From the Rector: Easter Candle
Apr20

From the Rector: Easter Candle

Easter Candle: Did you ever wonder why we light the Paschal Candle during Mass all through the Easter Season? The Paschal candle represents Christ, the Light of the World. The pure beeswax of which the candle is made represents the sinless Christ who was formed in the womb of His Mother. The wick signifies His humanity, the flame, His Divine Nature, both soul and body. Five grains of incense inserted into the candle in the form of a cross recall the aromatic spices with which His Sacred Body was prepared for the tomb, and of the five wounds in His hands, feet, and side. During the Easter Vigil on Holy Saturday night the deacon carries the candle in procession into the dark church. A new fire, symbolizing our eternal life in Christ, is kindled which lights the candle. The candle, representing Christ himself, is blessed by the Bishop who then inscribes in it a cross, the first letters and last of the Greek alphabet, (Alpha and Omega `the beginning and the end’) and the current year, as he chants the prayer below; then affixes the five grains of incense. The Easter candle is lighted each day during Mass throughout the Paschal season until Ascension Thursday. It is also lighted during Baptisms, and at funerals as a reminder of Baptism. (article by CNA)...

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From the Rector: Christ is Risen!
Apr13

From the Rector: Christ is Risen!

Congratulations to everyone who is receiving Sacraments leading up to and during the Easter Season! We want to rejoice with all those who have been Baptized, received Confirmation, First Holy Communion, Holy Matrimony, First Reconciliation, and Holy Orders, and to continue to pray with and for those who received Anointing of the sick during Lent. This pouring out of God’s Grace is especially joyful in connection with the celebration of His Resurrection at Easter. We will be praying this week for all of our young parishioners about to receive their First Reconciliation on Saturday and those who will receive First Holy Communion on Divine Mercy Sunday. Fifty days from now our young people will receive the Sacrament of Confirmation on Pentecost Sunday. I am so grateful to all of the many volunteers and staff who have worked throughout the school year to help prepare our candidates for their Sacraments.  Also those who have been sponsors for Baptism and Confirmation, and witnesses at weddings. This is a wonderful way to live out your own call to holiness in service of your brothers and sisters in Christ. Easter is the greatest feast in the Christian calendar. On this Sunday, Christians celebrate the resurrection of Jesus Christ from the dead. For Catholics, Easter Sunday comes at the end of 40 days of prayer, fasting, and almsgiving known as Lent. Through spiritual struggle and self-denial, we have prepared ourselves to die spiritually with Christ on Good Friday, the day of His Crucifixion, so that we can rise again with Him in new life on Easter. Easter is a day of celebration because it represents the fulfillment of our faith as Christians. Saint Paul wrote that, unless Christ rose from the dead, our faith is in vain (1 Corinthians15:17). Through his death, Christ saved mankind from bondage to sin and He destroyed the hold that death has on all of us; but it is His Resurrection that gives us the promise of new life, both in this world and the next. That is why people who are converting to Catholicism traditionally are baptized at the Easter Vigil service, which takes place on Holy Saturday (the day before Easter), starting sometime after sunset. They have usually undergone a long process of study and preparation known as the Rite of Christian Initiation for Adults (RCIA). Their baptism parallels Christ’s own Death and Resurrection, as they die to sin and rise to new life in the Kingdom of God. Because of the central importance of Easter to the Christian faith, the Catholic Church requires that all Catholics who have made their First Communion receive the Holy Eucharist  sometime during the Easter season which lasts through Pentecost, 50 days after Easter. (The Church also urges us to take part in the Sacrament of Confession before receiving this Easter...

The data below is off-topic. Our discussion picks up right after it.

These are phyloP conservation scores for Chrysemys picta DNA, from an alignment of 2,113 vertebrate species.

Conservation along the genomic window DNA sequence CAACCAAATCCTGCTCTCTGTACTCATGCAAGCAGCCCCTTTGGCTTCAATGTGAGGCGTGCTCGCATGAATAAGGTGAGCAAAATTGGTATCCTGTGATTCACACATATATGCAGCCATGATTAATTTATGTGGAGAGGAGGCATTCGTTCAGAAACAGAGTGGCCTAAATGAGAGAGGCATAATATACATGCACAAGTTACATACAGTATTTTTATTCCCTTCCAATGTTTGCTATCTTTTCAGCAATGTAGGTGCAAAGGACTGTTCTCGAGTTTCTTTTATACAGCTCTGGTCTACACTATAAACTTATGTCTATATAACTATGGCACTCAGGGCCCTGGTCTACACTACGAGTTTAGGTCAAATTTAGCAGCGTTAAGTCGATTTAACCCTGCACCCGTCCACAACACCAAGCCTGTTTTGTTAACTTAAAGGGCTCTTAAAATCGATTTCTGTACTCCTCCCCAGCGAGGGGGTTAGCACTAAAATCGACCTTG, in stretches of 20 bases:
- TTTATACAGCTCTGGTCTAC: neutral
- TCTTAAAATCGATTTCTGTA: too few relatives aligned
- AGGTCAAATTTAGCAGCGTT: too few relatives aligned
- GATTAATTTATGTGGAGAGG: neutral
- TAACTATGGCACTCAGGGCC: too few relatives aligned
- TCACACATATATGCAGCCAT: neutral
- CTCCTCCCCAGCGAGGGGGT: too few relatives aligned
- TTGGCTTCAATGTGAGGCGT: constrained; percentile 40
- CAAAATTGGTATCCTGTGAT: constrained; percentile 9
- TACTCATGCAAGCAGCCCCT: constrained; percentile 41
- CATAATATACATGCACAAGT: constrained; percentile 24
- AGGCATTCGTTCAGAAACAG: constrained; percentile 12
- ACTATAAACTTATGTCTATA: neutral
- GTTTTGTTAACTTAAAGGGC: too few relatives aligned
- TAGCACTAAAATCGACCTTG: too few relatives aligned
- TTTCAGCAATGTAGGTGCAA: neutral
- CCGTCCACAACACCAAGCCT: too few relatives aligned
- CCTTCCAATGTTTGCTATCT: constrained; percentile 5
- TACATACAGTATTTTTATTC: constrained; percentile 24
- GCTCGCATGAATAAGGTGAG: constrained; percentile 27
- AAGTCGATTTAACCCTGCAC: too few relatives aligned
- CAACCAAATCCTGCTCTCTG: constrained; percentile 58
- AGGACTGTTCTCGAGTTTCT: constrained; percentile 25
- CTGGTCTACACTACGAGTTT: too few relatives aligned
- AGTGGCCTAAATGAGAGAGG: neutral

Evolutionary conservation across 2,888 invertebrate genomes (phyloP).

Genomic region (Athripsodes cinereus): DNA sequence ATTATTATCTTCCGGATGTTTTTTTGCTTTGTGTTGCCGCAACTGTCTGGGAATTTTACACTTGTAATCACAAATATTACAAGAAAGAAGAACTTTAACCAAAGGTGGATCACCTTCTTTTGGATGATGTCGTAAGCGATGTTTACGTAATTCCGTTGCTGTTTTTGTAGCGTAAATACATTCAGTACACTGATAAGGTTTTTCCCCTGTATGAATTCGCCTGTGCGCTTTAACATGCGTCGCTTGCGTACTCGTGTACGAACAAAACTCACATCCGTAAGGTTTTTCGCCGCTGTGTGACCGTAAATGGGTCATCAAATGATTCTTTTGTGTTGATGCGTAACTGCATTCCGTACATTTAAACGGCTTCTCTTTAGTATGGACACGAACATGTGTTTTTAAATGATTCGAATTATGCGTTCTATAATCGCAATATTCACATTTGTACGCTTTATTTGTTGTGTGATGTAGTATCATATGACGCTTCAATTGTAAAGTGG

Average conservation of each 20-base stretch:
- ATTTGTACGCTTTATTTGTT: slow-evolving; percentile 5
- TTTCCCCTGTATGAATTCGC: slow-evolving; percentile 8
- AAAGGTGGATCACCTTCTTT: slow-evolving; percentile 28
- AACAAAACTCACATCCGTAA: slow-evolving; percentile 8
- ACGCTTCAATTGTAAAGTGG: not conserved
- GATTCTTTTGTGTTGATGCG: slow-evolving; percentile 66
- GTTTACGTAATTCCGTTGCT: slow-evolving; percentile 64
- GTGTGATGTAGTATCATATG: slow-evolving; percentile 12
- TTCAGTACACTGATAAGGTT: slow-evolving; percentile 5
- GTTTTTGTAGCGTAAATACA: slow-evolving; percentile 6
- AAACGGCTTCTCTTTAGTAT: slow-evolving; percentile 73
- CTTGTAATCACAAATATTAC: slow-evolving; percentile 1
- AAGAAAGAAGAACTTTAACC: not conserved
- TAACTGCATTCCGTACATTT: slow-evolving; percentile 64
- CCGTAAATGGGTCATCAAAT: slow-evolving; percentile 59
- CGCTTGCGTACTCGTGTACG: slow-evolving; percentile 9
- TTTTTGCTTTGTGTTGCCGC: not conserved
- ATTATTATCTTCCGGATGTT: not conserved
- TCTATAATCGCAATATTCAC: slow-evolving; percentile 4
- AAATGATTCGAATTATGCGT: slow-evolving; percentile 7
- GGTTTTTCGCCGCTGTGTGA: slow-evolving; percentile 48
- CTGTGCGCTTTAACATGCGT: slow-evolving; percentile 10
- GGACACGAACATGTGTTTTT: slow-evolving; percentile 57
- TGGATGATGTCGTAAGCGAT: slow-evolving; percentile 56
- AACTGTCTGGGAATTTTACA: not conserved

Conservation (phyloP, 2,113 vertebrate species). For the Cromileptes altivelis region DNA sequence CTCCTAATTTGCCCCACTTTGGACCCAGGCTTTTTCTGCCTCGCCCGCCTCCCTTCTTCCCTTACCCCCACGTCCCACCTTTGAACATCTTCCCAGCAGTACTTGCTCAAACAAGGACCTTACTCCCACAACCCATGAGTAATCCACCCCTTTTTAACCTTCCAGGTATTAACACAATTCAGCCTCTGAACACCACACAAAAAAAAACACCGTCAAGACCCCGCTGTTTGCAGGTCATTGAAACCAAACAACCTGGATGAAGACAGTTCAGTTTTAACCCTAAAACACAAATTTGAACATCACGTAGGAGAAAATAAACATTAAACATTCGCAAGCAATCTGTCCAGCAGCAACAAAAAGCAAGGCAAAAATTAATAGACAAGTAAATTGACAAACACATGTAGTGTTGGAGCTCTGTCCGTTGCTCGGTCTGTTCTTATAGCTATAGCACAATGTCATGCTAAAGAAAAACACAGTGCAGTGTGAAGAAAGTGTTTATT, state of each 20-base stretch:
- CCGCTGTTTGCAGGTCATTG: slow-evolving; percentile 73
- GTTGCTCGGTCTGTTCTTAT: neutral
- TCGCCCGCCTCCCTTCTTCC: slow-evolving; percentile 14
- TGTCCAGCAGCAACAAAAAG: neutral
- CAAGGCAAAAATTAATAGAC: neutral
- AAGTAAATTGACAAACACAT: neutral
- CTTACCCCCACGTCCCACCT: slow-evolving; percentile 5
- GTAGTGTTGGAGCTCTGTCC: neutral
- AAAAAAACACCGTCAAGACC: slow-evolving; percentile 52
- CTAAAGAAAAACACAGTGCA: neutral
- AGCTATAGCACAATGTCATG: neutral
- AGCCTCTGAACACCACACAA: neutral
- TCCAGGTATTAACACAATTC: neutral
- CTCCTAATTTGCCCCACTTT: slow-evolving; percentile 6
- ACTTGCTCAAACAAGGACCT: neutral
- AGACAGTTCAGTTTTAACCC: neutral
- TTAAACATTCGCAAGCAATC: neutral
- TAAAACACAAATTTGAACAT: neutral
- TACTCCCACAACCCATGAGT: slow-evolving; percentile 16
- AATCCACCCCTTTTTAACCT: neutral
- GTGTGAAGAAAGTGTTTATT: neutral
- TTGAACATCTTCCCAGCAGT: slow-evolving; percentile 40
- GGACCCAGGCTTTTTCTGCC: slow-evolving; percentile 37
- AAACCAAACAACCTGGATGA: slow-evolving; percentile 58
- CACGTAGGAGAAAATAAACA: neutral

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From the Rector: Committees
Mar31

From the Rector: Committees